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This looks like a bunch of riddles, for that pardon me....

If someone run past you and some chasing him with weapons ask you if you saw him or not, seeing the danger that he is in you might want to lie but if you do not lie he might get hurt

If your boss call you and ask if one of your Co-workers said something bad about the boss, you will have to be truthful but in doing so you break a precept as you are using your word to make two people dislike each other.

In these kind of situations can we imagine some other thing and answer thinking i'm answering in reference to my imagination and skip the breaking of precepts?

Like saying i did not saw the man who ran away, thinking "There is no such being called me in reality, also there is no man who ran away in reality either"?


I saw something like this done by Lord Buddha when Lord Buddha tamed the anger of "Anguli maala". Lord Buddha says....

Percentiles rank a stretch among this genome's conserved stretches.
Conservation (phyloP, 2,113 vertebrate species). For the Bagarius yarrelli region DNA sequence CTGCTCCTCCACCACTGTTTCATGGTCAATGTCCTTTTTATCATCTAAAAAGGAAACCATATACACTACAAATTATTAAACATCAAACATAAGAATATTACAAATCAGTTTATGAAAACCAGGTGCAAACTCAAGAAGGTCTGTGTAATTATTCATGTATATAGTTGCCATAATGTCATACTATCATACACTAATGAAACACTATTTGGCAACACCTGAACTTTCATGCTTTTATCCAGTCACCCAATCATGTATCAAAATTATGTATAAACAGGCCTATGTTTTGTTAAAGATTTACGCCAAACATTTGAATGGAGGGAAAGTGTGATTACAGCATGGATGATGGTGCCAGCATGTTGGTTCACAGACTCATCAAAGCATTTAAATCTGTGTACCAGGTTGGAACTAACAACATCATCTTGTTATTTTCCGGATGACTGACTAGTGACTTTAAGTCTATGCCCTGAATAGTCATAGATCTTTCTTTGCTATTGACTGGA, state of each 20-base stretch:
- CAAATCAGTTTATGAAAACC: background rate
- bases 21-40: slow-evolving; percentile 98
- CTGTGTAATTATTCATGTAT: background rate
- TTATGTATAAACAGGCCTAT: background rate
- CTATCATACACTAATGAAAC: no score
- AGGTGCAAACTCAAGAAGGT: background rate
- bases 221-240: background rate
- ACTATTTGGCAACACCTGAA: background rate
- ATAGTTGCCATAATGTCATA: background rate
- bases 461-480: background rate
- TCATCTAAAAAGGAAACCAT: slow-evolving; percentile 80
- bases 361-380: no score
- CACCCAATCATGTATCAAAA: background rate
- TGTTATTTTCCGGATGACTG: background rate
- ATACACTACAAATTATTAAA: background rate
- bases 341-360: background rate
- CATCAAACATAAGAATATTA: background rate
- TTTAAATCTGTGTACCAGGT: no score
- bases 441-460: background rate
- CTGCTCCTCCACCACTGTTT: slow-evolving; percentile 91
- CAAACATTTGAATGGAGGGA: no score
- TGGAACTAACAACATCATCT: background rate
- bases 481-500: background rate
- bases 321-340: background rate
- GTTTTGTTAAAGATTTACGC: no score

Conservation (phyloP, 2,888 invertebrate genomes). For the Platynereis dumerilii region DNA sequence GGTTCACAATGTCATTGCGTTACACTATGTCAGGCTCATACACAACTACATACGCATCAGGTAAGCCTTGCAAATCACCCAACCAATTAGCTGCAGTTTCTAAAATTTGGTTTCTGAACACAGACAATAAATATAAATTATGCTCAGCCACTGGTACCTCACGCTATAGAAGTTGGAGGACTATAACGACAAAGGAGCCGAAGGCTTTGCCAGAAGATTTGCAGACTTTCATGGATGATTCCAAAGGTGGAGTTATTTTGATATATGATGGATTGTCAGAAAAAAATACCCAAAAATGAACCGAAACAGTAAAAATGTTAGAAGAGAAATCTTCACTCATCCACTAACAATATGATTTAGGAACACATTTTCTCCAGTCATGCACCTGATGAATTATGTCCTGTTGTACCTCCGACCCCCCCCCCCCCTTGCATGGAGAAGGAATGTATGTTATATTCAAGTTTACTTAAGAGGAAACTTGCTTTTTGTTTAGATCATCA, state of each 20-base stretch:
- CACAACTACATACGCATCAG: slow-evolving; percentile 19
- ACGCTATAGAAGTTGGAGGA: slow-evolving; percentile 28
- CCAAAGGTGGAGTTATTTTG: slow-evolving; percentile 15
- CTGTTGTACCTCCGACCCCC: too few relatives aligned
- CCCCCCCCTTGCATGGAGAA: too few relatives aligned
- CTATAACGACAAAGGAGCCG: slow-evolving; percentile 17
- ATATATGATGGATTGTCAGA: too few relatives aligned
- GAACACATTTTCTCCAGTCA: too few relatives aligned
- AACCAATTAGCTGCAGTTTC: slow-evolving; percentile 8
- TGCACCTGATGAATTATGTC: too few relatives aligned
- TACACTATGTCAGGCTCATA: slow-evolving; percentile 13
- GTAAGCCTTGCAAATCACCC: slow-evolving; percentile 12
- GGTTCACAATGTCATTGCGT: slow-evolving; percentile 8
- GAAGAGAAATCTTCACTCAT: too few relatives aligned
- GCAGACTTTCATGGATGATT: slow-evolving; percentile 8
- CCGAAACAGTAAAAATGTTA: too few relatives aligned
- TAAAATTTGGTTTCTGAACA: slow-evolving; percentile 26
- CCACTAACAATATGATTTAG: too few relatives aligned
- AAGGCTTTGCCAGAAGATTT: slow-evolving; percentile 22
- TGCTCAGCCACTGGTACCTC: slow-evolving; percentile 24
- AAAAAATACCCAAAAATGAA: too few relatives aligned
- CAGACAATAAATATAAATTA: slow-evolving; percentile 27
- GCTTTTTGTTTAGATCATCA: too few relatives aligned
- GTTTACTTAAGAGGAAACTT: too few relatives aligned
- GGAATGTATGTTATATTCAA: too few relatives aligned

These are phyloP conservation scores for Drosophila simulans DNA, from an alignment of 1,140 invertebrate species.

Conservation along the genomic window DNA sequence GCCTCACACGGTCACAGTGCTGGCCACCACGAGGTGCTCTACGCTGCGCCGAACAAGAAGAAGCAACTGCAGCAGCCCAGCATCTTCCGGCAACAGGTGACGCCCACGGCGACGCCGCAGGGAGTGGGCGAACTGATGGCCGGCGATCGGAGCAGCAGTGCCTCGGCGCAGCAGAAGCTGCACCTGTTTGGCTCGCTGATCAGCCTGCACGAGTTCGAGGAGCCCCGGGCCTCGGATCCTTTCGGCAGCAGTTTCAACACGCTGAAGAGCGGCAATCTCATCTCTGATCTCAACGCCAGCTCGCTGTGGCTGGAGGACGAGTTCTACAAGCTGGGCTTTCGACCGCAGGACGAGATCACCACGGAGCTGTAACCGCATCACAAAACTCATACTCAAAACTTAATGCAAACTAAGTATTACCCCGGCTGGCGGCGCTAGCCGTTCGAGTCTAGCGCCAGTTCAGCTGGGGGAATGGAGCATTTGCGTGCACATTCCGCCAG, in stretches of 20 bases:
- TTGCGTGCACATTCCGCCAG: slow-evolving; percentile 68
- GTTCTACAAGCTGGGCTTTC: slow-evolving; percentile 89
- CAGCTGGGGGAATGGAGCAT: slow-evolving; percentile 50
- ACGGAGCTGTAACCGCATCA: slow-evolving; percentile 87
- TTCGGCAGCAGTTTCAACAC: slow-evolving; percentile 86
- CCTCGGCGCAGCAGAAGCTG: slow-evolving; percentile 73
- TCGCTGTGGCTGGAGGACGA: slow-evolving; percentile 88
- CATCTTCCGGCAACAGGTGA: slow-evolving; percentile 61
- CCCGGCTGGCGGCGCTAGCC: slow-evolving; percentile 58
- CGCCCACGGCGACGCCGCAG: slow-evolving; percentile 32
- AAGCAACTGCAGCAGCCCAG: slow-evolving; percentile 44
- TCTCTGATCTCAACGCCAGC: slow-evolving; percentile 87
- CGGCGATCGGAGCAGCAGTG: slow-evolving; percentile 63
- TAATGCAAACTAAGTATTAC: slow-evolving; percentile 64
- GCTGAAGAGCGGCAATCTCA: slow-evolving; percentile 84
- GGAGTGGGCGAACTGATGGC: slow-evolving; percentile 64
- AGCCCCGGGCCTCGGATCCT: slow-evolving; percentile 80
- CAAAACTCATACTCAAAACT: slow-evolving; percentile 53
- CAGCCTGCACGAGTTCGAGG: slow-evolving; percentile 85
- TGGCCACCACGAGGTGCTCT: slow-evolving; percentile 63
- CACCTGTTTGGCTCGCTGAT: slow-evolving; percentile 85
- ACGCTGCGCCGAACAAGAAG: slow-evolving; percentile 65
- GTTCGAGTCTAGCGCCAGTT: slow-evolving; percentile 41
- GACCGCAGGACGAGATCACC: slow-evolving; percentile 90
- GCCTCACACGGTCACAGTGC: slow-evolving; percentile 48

"I've stopped now you should" while walking, this was said in reference to the stopped journey through samsara in a Lord Buddha's life not in reference with feet.

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If someone run past you and some chasing him with weapons ask you if you saw him or not, seeing the danger that he is in you might want to lie but if you do not lie he might get hurt.

While lying is deceit, if it saves a life, can that not be considered a wholesome act?